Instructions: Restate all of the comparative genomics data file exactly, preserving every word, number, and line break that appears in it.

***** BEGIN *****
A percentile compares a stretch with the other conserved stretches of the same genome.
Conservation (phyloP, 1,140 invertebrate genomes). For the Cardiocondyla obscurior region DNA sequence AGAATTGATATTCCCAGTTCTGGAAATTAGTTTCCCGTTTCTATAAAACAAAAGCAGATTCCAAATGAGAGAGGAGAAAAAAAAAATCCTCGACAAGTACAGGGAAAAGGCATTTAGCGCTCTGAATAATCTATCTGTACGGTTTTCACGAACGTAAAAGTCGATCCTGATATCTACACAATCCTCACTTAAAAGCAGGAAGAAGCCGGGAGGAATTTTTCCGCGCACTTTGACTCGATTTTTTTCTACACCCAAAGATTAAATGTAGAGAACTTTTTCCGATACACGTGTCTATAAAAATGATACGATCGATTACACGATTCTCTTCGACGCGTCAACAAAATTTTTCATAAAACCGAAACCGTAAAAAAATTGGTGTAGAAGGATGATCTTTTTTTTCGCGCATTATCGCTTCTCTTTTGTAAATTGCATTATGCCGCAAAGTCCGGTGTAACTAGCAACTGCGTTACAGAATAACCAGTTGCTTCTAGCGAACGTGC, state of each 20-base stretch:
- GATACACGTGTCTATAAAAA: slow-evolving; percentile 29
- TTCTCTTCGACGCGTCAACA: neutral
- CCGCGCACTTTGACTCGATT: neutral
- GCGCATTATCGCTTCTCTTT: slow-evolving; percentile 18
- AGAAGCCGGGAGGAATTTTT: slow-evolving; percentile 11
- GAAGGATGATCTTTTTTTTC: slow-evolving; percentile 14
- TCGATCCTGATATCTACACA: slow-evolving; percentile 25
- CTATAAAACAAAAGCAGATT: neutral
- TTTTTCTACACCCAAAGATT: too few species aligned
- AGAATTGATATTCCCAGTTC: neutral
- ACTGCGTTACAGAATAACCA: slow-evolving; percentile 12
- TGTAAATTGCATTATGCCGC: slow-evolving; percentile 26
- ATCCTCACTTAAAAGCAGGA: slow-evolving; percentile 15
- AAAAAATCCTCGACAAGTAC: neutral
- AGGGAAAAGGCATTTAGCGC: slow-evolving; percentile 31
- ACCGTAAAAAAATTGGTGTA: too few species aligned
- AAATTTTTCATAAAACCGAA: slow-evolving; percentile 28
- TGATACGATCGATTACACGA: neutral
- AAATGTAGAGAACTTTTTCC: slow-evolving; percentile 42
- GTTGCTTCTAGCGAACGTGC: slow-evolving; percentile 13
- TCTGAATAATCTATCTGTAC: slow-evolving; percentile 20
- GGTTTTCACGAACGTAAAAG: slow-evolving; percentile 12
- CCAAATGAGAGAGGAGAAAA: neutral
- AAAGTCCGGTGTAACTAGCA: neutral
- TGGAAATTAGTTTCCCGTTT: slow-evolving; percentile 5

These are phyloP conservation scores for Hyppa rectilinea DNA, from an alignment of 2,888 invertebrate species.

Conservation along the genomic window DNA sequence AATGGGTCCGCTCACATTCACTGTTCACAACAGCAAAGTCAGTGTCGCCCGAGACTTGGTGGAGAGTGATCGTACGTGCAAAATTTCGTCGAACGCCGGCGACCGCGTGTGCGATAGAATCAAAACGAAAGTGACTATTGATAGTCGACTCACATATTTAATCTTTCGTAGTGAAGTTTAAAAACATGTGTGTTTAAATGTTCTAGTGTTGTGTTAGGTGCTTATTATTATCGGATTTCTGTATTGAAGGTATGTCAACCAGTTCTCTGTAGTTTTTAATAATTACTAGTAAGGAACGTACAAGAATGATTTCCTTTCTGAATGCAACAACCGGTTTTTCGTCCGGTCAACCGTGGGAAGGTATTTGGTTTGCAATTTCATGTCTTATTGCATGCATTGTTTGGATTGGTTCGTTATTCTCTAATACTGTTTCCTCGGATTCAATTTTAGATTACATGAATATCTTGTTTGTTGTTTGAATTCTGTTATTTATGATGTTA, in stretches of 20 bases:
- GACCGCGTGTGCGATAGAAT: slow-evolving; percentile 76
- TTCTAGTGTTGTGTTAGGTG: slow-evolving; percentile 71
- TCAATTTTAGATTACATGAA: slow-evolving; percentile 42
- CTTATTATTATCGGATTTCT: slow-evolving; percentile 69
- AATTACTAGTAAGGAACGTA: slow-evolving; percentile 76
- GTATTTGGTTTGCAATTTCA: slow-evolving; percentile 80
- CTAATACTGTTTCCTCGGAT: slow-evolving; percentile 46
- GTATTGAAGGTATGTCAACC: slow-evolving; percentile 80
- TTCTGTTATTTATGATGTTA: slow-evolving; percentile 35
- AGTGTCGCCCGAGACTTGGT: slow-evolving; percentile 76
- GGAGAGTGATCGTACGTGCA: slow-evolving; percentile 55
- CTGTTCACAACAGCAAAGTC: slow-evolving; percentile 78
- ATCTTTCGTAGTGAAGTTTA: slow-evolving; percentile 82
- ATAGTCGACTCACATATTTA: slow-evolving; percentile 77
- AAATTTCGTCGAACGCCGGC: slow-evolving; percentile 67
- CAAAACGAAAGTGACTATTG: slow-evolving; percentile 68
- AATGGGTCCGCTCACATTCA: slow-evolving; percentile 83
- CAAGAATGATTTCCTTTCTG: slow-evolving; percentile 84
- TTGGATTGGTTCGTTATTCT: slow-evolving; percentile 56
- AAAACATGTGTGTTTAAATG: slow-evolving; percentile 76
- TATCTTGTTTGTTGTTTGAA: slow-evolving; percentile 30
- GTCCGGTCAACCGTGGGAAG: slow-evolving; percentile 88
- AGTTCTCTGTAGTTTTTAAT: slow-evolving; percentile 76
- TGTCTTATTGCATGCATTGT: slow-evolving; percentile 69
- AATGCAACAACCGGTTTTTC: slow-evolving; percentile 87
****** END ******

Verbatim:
A percentile compares a stretch with the other conserved stretches of the same genome.
Conservation (phyloP, 1,140 invertebrate genomes). For the Cardiocondyla obscurior region DNA sequence AGAATTGATATTCCCAGTTCTGGAAATTAGTTTCCCGTTTCTATAAAACAAAAGCAGATTCCAAATGAGAGAGGAGAAAAAAAAAATCCTCGACAAGTACAGGGAAAAGGCATTTAGCGCTCTGAATAATCTATCTGTACGGTTTTCACGAACGTAAAAGTCGATCCTGATATCTACACAATCCTCACTTAAAAGCAGGAAGAAGCCGGGAGGAATTTTTCCGCGCACTTTGACTCGATTTTTTTCTACACCCAAAGATTAAATGTAGAGAACTTTTTCCGATACACGTGTCTATAAAAATGATACGATCGATTACACGATTCTCTTCGACGCGTCAACAAAATTTTTCATAAAACCGAAACCGTAAAAAAATTGGTGTAGAAGGATGATCTTTTTTTTCGCGCATTATCGCTTCTCTTTTGTAAATTGCATTATGCCGCAAAGTCCGGTGTAACTAGCAACTGCGTTACAGAATAACCAGTTGCTTCTAGCGAACGTGC, state of each 20-base stretch:
- GATACACGTGTCTATAAAAA: slow-evolving; percentile 29
- TTCTCTTCGACGCGTCAACA: neutral
- CCGCGCACTTTGACTCGATT: neutral
- GCGCATTATCGCTTCTCTTT: slow-evolving; percentile 18
- AGAAGCCGGGAGGAATTTTT: slow-evolving; percentile 11
- GAAGGATGATCTTTTTTTTC: slow-evolving; percentile 14
- TCGATCCTGATATCTACACA: slow-evolving; percentile 25
- CTATAAAACAAAAGCAGATT: neutral
- TTTTTCTACACCCAAAGATT: too few species aligned
- AGAATTGATATTCCCAGTTC: neutral
- ACTGCGTTACAGAATAACCA: slow-evolving; percentile 12
- TGTAAATTGCATTATGCCGC: slow-evolving; percentile 26
- ATCCTCACTTAAAAGCAGGA: slow-evolving; percentile 15
- AAAAAATCCTCGACAAGTAC: neutral
- AGGGAAAAGGCATTTAGCGC: slow-evolving; percentile 31
- ACCGTAAAAAAATTGGTGTA: too few species aligned
- AAATTTTTCATAAAACCGAA: slow-evolving; percentile 28
- TGATACGATCGATTACACGA: neutral
- AAATGTAGAGAACTTTTTCC: slow-evolving; percentile 42
- GTTGCTTCTAGCGAACGTGC: slow-evolving; percentile 13
- TCTGAATAATCTATCTGTAC: slow-evolving; percentile 20
- GGTTTTCACGAACGTAAAAG: slow-evolving; percentile 12
- CCAAATGAGAGAGGAGAAAA: neutral
- AAAGTCCGGTGTAACTAGCA: neutral
- TGGAAATTAGTTTCCCGTTT: slow-evolving; percentile 5

These are phyloP conservation scores for Hyppa rectilinea DNA, from an alignment of 2,888 invertebrate species.

Conservation along the genomic window DNA sequence AATGGGTCCGCTCACATTCACTGTTCACAACAGCAAAGTCAGTGTCGCCCGAGACTTGGTGGAGAGTGATCGTACGTGCAAAATTTCGTCGAACGCCGGCGACCGCGTGTGCGATAGAATCAAAACGAAAGTGACTATTGATAGTCGACTCACATATTTAATCTTTCGTAGTGAAGTTTAAAAACATGTGTGTTTAAATGTTCTAGTGTTGTGTTAGGTGCTTATTATTATCGGATTTCTGTATTGAAGGTATGTCAACCAGTTCTCTGTAGTTTTTAATAATTACTAGTAAGGAACGTACAAGAATGATTTCCTTTCTGAATGCAACAACCGGTTTTTCGTCCGGTCAACCGTGGGAAGGTATTTGGTTTGCAATTTCATGTCTTATTGCATGCATTGTTTGGATTGGTTCGTTATTCTCTAATACTGTTTCCTCGGATTCAATTTTAGATTACATGAATATCTTGTTTGTTGTTTGAATTCTGTTATTTATGATGTTA, in stretches of 20 bases:
- GACCGCGTGTGCGATAGAAT: slow-evolving; percentile 76
- TTCTAGTGTTGTGTTAGGTG: slow-evolving; percentile 71
- TCAATTTTAGATTACATGAA: slow-evolving; percentile 42
- CTTATTATTATCGGATTTCT: slow-evolving; percentile 69
- AATTACTAGTAAGGAACGTA: slow-evolving; percentile 76
- GTATTTGGTTTGCAATTTCA: slow-evolving; percentile 80
- CTAATACTGTTTCCTCGGAT: slow-evolving; percentile 46
- GTATTGAAGGTATGTCAACC: slow-evolving; percentile 80
- TTCTGTTATTTATGATGTTA: slow-evolving; percentile 35
- AGTGTCGCCCGAGACTTGGT: slow-evolving; percentile 76
- GGAGAGTGATCGTACGTGCA: slow-evolving; percentile 55
- CTGTTCACAACAGCAAAGTC: slow-evolving; percentile 78
- ATCTTTCGTAGTGAAGTTTA: slow-evolving; percentile 82
- ATAGTCGACTCACATATTTA: slow-evolving; percentile 77
- AAATTTCGTCGAACGCCGGC: slow-evolving; percentile 67
- CAAAACGAAAGTGACTATTG: slow-evolving; percentile 68
- AATGGGTCCGCTCACATTCA: slow-evolving; percentile 83
- CAAGAATGATTTCCTTTCTG: slow-evolving; percentile 84
- TTGGATTGGTTCGTTATTCT: slow-evolving; percentile 56
- AAAACATGTGTGTTTAAATG: slow-evolving; percentile 76
- TATCTTGTTTGTTGTTTGAA: slow-evolving; percentile 30
- GTCCGGTCAACCGTGGGAAG: slow-evolving; percentile 88
- AGTTCTCTGTAGTTTTTAAT: slow-evolving; percentile 76
- TGTCTTATTGCATGCATTGT: slow-evolving; percentile 69
- AATGCAACAACCGGTTTTTC: slow-evolving; percentile 87